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The effect of current and future maternal exposure to near-surface ozone on preterm birth in 30 European countries: an EU-wide health impact assessment
Women's and Children's Health, Uppsala University, Uppsala, Sweden.
Umeå University, Faculty of Medicine, Department of Public Health and Clinical Medicine, Section of Sustainable Health.ORCID iD: 0000-0002-8965-4312
Umeå University, Faculty of Medicine, Department of Public Health and Clinical Medicine, Section of Sustainable Health.ORCID iD: 0000-0002-0159-6657
Research Department, Swedish Meteorological and Hydrological Institute, Norrköping, Sweden.
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2021 (English)In: Environmental Research Letters, E-ISSN 1748-9326, Vol. 16, no 5, article id 055005Article in journal (Refereed) Published
Abstract [en]

Preterm birth is the largest contributor to neonatal mortality globally and it is also associated with several adverse health outcomes. Recent studies have found an association between maternal exposure to air pollution and an increased risk for preterm birth. As a constituent of air pollution, ozone is a highly reactive molecule with several negative health effects when present near earth's surface. This health impact assessment aims to estimate the proportion of preterm births - in current and future situations - attributable to maternal ozone exposure in 30 European countries (EU30). A literature search was performed using relevant keywords, followed by meta-analysis with STATA software in which five studies investigating exposure-response relationship of interest were included. The attributable proportion, and number of cases, was modelled with the software AirQ+ against current and future European ozone concentrations. According to our meta-analysis, the relative risk for giving birth preterm was calculated to 1.027 (95% CI 1.009-1.046) per 10 μg m-3 increase in ozone concentration. This rendered 7.1% (95% CI 2.5-11.7) of preterm births attributable to maternal ozone exposure to in EU30 during 2010, which is equal to approximately 27 900 cases. By 2050, the projected decrease in ozone precursor emissions rendered an estimated 30% decrease of ozone attributable preterm births. Not taking emission change into account, due to climate change the ozone-related preterm birth burden might slightly increase by 2050 in Central and Southern Europe, and decrease in Eastern and Northern Europe. In summation, these numbers make a substantial impact on public health.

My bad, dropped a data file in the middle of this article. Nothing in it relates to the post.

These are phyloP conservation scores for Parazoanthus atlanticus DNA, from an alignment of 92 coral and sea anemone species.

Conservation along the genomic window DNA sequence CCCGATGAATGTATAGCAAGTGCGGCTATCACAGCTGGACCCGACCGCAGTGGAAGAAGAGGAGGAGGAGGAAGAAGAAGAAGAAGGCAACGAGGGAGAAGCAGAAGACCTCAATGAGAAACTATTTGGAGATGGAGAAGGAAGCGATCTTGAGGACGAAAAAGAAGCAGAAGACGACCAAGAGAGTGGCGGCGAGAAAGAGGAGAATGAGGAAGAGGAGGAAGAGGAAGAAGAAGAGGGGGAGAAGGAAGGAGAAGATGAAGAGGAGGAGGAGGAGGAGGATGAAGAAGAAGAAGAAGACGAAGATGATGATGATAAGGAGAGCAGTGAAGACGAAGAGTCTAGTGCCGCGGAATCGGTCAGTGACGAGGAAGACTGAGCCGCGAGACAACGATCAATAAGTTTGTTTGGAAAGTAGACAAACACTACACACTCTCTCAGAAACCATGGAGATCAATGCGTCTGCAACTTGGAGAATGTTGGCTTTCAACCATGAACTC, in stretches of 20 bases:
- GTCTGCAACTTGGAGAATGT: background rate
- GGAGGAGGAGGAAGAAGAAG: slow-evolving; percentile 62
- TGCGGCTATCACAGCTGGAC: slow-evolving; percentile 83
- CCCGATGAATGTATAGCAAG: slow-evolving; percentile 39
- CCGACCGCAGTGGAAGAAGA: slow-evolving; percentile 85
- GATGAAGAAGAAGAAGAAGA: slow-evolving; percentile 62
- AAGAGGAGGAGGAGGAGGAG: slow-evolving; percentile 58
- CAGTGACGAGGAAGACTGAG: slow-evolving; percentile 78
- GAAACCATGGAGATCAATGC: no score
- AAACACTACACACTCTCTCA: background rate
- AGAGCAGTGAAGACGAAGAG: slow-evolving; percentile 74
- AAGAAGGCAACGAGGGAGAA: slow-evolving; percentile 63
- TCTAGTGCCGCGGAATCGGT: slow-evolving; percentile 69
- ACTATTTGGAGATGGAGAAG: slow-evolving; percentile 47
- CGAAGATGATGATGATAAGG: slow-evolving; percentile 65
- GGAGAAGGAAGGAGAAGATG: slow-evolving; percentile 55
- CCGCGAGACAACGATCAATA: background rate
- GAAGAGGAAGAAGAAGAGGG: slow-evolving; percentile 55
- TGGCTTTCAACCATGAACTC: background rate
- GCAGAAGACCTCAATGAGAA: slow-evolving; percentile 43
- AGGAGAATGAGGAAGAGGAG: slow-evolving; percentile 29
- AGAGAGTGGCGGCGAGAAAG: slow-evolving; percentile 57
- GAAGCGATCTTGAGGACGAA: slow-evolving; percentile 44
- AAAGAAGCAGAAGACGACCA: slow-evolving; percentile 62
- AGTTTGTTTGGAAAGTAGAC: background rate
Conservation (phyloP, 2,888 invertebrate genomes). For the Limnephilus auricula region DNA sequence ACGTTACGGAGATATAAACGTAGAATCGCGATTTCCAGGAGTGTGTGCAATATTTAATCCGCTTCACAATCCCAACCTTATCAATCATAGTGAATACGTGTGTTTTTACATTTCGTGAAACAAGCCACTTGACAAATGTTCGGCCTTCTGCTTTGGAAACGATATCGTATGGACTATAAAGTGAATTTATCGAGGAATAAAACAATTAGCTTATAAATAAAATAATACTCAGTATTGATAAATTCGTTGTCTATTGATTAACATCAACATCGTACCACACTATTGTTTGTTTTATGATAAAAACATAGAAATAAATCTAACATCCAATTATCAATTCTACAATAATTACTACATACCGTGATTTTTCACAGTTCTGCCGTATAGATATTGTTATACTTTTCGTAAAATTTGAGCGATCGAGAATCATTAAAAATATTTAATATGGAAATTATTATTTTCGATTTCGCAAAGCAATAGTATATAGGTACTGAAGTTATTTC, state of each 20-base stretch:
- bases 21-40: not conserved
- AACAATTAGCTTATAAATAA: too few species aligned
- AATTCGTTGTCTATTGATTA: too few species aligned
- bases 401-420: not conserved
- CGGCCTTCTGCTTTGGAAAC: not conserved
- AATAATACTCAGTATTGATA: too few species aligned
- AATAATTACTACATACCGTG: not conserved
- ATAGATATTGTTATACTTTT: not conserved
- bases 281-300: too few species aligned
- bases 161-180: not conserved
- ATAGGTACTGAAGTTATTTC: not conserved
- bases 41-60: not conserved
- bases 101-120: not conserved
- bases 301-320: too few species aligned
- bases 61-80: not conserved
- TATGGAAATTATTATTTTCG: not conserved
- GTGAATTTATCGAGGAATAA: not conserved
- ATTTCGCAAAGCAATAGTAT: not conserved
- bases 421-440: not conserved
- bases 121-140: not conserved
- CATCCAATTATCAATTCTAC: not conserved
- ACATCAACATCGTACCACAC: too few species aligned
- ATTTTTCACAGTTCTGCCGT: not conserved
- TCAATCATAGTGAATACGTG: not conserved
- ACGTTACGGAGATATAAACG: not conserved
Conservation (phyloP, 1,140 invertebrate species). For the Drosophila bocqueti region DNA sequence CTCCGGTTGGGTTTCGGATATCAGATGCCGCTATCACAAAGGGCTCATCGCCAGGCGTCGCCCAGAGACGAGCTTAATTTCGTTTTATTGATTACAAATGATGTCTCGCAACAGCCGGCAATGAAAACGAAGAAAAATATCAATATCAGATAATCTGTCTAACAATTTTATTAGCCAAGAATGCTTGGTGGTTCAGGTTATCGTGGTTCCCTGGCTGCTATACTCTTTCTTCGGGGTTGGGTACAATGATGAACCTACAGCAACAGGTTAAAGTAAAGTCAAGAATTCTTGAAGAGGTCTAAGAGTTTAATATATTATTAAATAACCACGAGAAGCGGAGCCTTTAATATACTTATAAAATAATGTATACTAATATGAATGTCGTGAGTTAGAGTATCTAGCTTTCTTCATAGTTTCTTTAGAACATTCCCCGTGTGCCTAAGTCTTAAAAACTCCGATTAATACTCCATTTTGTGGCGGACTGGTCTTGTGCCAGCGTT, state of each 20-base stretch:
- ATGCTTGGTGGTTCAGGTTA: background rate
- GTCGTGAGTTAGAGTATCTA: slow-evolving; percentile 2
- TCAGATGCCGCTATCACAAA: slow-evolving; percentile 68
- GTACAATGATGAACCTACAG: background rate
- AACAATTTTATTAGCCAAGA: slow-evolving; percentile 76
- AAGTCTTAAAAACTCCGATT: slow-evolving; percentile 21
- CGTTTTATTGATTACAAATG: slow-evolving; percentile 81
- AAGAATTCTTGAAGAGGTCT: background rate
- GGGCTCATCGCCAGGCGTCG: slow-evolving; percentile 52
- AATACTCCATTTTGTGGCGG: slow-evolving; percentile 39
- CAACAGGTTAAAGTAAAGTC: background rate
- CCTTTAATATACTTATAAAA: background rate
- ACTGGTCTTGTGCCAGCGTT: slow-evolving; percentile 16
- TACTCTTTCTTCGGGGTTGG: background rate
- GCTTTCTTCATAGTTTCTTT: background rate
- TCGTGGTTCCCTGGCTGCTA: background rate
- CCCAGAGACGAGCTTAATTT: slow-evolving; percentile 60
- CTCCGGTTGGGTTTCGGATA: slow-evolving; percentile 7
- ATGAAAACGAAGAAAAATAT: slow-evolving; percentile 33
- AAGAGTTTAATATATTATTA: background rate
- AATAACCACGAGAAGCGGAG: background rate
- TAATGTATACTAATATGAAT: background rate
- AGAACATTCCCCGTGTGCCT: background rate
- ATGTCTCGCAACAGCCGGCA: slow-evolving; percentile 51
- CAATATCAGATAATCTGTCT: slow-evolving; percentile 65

Place, publisher, year, edition, pages
Institute of Physics Publishing (IOPP), 2021. Vol. 16, no 5, article id 055005
Keywords [en]
air pollution, children, climate change, emissions, preterm birth
National Category
Occupational Health and Environmental Health
Identifiers
URN: urn:nbn:se:umu:diva-183126DOI: 10.1088/1748-9326/abe6c4ISI: 000641837700001Scopus ID: 2-s2.0-85104926244OAI: oai:DiVA.org:umu-183126DiVA, id: diva2:1555258
Available from: 2021-05-18 Created: 2021-05-18 Last updated: 2024-01-17Bibliographically approved

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Olsson, DavidForsberg, BertilOrru, Hans

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